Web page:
The sphere of **Aconite in bronchitis is limited to the onset of the affection, and here it must be distinguished carefully from other remedies also suitable to this stage. When, as a result of checked perspiration, exposure to cold, drafts or dry, cold winds, a cold is taken starting in with a coryza, frequent sneezing, chilliness, restless sleep, full, hard pulse, and the characteristic mental condition, Aconite will come in, though its stage is a brief one is usually over before the physician sees the case. It is of use, therefore, only before the inflammation is localized. Dr. Pope says that **Aconite will often prevent the development of a thorough bronchitis. If the cases are characterized by lassitude and physical weakness and indisposition with a full flowing pulse and moderate congestion, then **Aconite is supplanted by **Gelsemium. Often times it is difficult to determine which of these remedies is indicated, when **Ferrum phosphoricum must be considered, and more especially so in the bronchitis of children, where it will often check the trouble. It stands therefore, midway between **Aconite and Gelsemium, with less restlessness and bounding pulse than the former and less flowing pulse and drowsiness than the latter remedy. It corresponds to cases where every little cold adds to trouble, the cough is short and dry, the lungs are sore, and the breathing is somewhat oppressed.
**Veratrum viride suits violent cases from the first where there is high temperature, full, hard rapid pulse, and great heat of the body. It differs from **Aconite in having no anxiety and no restlessness. When the arterial turgescence is over its period of usefulness is past.
**Belladonna suits cases of bronchitis with a violent fever, short, dry, continual, distressing cough, worse at night and on lying down, where the breathing is irregular and hurried, no expectoration, or, if present, it is apt to be bloodstreaked, fulness in chest without any pain, though children will cry when coughing, the skin is hot and inclined to moisture, not dry like **Aconite or Veratrum viride. There is a tendency to drowsiness, the patient does not sleep, but dozes in semiconscious manner and starts frequently. Do not be too great hurry a change to another remedy when the cough is spasmodic and the child cries after each paroxysm. **Belladonna is still the remedy.
Probably this remedy is seldom indicated in pure bronchitis, though very frequently given. It is of especial good service when the cough is very severe,***hurting the head and distant parts of the body. The patient presses the hands on the sides of the chest while coughing to relieve the pain. There is great pressure over the sternum, dyspnoea, and a dry cough, which seems to start from the stomach. It is worse after a meal and there is but little expectoration. The cough is more the result of an irritation in the larger bronchi than in the finger tubes, and the hacking produces sore spots in the trachea and chest. Stitching pains in the sides, of course, further indicate **Bryonia. The cough is aggravated by coming into a warm room from the cold air. Hughes says that it is the best remedy after **Aconite for what is known as a cold on the chest. If the expectoration becomes copious, loose, thick and muco-purulent, **Pulsatilla may be indicated; if accompanied by nausea and vomiting of mucus, then give **Ipecacuanha, esp. in a children especially bronchitis following measles and whooping cough, **Chelidonium is an excellent medicine.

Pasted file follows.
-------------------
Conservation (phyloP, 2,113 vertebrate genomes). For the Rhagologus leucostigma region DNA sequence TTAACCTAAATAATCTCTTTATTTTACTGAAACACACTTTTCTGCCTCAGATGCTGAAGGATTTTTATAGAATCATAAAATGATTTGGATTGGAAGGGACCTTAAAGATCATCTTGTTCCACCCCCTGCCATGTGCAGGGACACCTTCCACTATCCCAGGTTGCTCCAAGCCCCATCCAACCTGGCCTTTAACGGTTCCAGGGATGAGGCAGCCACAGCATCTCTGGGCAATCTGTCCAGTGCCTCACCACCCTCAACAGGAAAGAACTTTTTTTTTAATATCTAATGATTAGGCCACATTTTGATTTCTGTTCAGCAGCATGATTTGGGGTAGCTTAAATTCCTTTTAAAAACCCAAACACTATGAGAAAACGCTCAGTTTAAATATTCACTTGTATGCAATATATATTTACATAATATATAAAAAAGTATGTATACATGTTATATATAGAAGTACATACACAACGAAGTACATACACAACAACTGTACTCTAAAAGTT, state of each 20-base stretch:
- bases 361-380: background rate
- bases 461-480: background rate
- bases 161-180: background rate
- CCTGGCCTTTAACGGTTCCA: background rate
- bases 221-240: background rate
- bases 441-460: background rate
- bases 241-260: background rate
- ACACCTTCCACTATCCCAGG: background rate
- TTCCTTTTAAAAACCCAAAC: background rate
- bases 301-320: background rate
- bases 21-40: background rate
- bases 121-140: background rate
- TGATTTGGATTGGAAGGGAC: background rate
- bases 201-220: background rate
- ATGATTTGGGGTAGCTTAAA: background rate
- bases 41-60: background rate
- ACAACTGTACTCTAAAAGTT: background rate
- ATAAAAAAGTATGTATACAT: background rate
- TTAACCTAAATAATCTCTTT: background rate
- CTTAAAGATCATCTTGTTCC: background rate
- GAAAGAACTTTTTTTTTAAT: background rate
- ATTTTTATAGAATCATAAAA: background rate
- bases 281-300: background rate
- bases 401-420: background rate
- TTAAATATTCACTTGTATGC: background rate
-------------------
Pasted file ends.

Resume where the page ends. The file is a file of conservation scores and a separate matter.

Especially suitable to sub-acute and lingering cases in delicate, tall, slender, overgrown or phthisical subjects. It thus suits non- resistant individuals. There is a paroxysmal cough with pain under the sternum, suffocative pressure in the upper part of the chest with constriction of the larynx, hoarseness, mucous rales, bloody and mucous sputum or purulent, having a salty or sweetish taste; patient better after sleep. The respiration is embarrassed and the tendency is toward pneumonia. **Rumex has a tickling in the supra-sternal fossa; any change in breathing causes cough; must breathe warm air to avoid coughing. With **Phosphorus the cough is worse after meals, and a guiding symptom is soreness and rawness of the chest; the cough is also worse going into the open air, being the reverse of **Bryonia. Talking, or any use of the voice, aggravates the cough.
**Hepar sulphur. When the cough begins to loosen and becomes rattling, fatiguing and choking, with moist rales, **Hepar will be the remedy. ***”Coughing into a choke” is a valuable indication for this remedy. It corresponds more closely to subacute cases. It is particularly adapted to dyscrasias, herein differing from Pulsatilla.